The next step is drop the multiplier and start upping the FSB. Usually, lower multipliers will allow for you to push the FSB a little more. You'll have some makeup ground to go to get back to the 3.125, but hopefully it will keep going and you'll get more speed. Start with that. Then keep lowering the multi and increasing FSB until you're not making up the ground.

There's also a method of finding the max FSB by putting the multi all the way down to 6 and going through the process. The theory is you can increase voltage and the multi to keep it stable and get more speed.
August 29, 2009 1:59:09 AM

Which would you suggest? I just tried lowering the multi to 11x and pushing the FSB up to 290 (3.33 GHz) but, BSOD.

Is the increasing voltage the last step of the process?

a b à CPUs
August 29, 2009 3:00:25 AM

yeah, adding voltage will allow the fsb to be set higher at that multiplier. How much it will respond is unknow.
August 29, 2009 3:08:37 AM

I have a GIGABYTE GA-G31M-ES2L running a pentium dual core E6300 2.8ghz @3.6Ghz stock vcore. I had a 1GB 533mhz ram which was useless then upgraded to PNY 800mhz ram which is now running at 1068mhz at 4.00 SPD. i can get my chip to 3.75Ghz max but then i need to add voltage thats the max i hit on this board. So yeah just telling you guys
August 29, 2009 3:18:35 AM

nice has22fas, thanks for sharing.

So for now I'm simply trying to increase the FSB to sit around 400 by lowering the multi.

I'm getting weird results so far and am getting ready for the long series of tests. I just tried 11.5x285 which caused a BSOD where that was a step down from a FSB of 290 which ran for 4 minutes stress testing before I received an error.

I'll keep this thread updated with my new results.

Thanks.
August 29, 2009 3:27:45 AM

Oh, more information i used default multiplier and default memory timings. No cpu chipset voltage nor cpu voltage added. Memory voltage 0.2v added to hit 1068mhz and ran Prime95 for 16 hours no errors. Or Bsods, E5200 should hit 3.4Ghz stock voltage no problem on that board. Check u aint ocing your ram too high with insufuccient amount of voltage that could be giving u BSOD. Also check temperatures.
August 29, 2009 3:40:14 AM

*update*

By trying to zero in on the 400 FSB, I'm trying different FSB and multi combinations considering that 3.125 GHz is my wall.

The closest to a 400 FSB is with multi at 8.5 with FSB 368--this fails.

9.5 x 329 also fails

I'm wondering if any of my BIOS settings are making any difference. I've been setting PCI-E to 100 and setting the system memory multiplier (SPD) to its lowest setting 2.6. I notice that when I run CPU-Z the core speed, multiplier, and bus speeds all give lower settings than when I'm stress-testing. Should I seek out the energy-saving mobo function and shut if off? Would that improve my OC?
August 29, 2009 4:00:29 AM

Do the following:
Disable CPU EIST Function
Disable Enhanced Halt (C1E)
This will make sure ure Cpu is running at its full potential (clock)
And i dont use that Energy saver crap on the board

Also do you have any form of instant messaging program Private message me if u do
August 29, 2009 4:07:06 AM

Just to fully disclose my utter and complete confusion I want to add that I just lowered the CPU Voltage control back to 1.2875 (was at 3.625). I'm not sure if this is the same thing as lowering the vCore, but I believe this wasn't a step that I should have taken given all the suggestions made for this overclock yet.

Quote:
Check u aint ocing your ram too high with insufuccient amount of voltage that could be giving u BSOD. Also check temperatures.


I'm not quite sure what voltage you're referring to if not vCore and if I have been able to alter this value or not. I believe what you mean by ocing the Ram is by having a number higher than what the ram is rated at. From what I know, the speed that the ram is actually running at (clocking) is the number to the right of the 800 listed in the memory frequency setting. I mention this only because I feel honesty about one's knowledge (or lack of) is the best policy though it's so hard to grovel when just coming off a victory of some sorts--I feel accomplished for having pieced together this PC, yet the OC tests me so. :)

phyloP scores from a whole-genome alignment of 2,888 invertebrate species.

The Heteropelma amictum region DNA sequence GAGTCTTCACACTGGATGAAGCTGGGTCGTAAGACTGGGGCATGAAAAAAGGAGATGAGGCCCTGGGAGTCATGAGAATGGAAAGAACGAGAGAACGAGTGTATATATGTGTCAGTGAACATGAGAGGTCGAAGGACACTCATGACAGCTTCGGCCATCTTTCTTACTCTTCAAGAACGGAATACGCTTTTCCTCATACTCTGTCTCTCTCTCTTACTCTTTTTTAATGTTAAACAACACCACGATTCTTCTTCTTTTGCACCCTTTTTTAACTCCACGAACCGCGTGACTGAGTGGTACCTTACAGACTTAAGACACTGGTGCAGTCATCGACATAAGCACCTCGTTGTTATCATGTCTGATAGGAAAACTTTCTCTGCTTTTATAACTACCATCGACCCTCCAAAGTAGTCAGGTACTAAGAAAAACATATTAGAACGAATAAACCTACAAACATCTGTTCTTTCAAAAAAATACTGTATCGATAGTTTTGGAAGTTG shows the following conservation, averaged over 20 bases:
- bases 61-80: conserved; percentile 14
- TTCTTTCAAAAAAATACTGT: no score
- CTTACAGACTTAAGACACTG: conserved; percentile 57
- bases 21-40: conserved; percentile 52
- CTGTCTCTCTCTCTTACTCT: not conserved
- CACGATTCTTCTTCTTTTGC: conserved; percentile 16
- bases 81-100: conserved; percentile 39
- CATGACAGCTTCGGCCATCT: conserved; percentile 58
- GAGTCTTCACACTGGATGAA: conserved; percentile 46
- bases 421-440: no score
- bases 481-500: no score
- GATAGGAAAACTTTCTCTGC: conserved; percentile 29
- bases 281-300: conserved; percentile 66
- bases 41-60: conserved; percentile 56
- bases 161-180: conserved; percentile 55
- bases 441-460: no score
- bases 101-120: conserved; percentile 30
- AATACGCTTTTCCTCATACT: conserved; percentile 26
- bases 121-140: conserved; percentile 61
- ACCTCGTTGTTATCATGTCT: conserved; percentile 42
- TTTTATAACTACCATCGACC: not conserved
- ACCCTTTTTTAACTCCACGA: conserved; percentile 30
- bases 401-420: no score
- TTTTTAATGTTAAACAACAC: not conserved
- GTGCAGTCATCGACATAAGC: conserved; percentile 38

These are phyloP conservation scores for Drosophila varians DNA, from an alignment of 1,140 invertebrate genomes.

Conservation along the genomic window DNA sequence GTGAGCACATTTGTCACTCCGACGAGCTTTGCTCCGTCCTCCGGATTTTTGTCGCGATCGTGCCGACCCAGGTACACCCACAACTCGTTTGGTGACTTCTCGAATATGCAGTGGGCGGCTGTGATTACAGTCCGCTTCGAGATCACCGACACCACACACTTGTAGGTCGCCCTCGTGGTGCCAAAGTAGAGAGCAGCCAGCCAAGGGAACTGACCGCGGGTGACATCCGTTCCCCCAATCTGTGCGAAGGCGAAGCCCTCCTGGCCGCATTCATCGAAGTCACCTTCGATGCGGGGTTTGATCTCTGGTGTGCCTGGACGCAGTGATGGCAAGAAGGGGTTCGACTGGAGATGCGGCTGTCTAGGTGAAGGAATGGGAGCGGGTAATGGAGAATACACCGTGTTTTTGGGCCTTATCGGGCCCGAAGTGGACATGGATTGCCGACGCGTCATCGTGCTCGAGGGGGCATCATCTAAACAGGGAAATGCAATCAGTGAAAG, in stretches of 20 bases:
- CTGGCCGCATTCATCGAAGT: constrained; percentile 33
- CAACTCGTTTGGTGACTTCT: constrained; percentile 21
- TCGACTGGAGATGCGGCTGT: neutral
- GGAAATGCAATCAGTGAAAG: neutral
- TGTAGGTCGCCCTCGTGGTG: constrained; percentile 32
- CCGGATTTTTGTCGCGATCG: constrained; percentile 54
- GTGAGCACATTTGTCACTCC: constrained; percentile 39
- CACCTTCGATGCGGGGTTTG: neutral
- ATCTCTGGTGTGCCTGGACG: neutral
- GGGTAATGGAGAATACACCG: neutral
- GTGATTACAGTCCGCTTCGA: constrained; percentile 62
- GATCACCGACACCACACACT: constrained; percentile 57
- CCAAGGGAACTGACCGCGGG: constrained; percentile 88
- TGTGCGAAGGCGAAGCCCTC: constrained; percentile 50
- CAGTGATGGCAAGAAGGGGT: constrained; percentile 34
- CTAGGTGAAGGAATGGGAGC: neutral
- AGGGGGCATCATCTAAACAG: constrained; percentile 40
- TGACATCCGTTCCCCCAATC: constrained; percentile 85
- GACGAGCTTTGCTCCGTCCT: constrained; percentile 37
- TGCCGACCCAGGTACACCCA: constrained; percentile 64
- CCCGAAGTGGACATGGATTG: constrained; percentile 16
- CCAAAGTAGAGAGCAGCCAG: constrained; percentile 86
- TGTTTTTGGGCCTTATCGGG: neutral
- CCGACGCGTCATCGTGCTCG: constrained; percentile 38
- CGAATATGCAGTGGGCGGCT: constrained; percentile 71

As far as temps go, I'm pretty steady at below 50 (probably due to the nice HSF). The two system fans are on the low setting, and the HSF set to medium.

Thanks again for your contributions. I have some re-reading of these posts to do before I seek out more real-time help. Right now I'm 5 minutes deep into a stress-test with 10.5 x 298 setting.

-MP

a b à CPUs
August 29, 2009 3:06:24 PM

JDEC standards for 5-5-5-18 is 1.8v. You're runnint at 1.92v with the same timings and underclocking the ram for now. Shouldn't be a factor unless the ram is bad. You can run memtest if you want to explore that.

?Your CPU voltage control was at 3.625? Or 1.3625? Never even seen a board to run 3+ voltage and that would destroy the chip in a matter of milliseconds.

Don't shoot for 400 FSB. The E5200 will never get there.

Disable the stuff has22fas said for now. They are energy saving settings that shouldn't be killing your OC, but while the CPU is at idle, will show the multi as 6 and other stuff lower on CPUz.

And are you using Small FFT for the P95 testing?
August 29, 2009 3:44:43 PM

50c for your cpu? is this load or idle. I don't know but that seems just a tad high for your cpu. It could be the HSF your using
My Temps:
27C idle
34-36C Load
August 29, 2009 3:59:10 PM

Sorry for double posting
August 29, 2009 4:01:47 PM

24C idle on speedfan Temp 3 is my cpu.
343X10.5
Bus speed: 343
Multiplier: 10.5
Rated FSB: 1372mhz from 1066mhz
Voltage: I didnt change it but its v1.232



Heres the image id like to share from previous post

August 29, 2009 10:58:12 PM

Hey there, if anyone is around for some IM help, I'd be much obliged. I'm not leaving this chair until I gain at least 2 levels of OC knowledge for good.

Quote:
And are you using Small FFT for the P95 testing?


Is this what I should be doing? I was using mixed testing. Having switched over to small fft what I thought was a stable OC at 3.25 just turned up an error.

Quote:
?Your CPU voltage control was at 3.625?


*typo* I meant to say 1.625.
August 29, 2009 11:06:20 PM

You should use Blend So it tests Ram and Cpu
!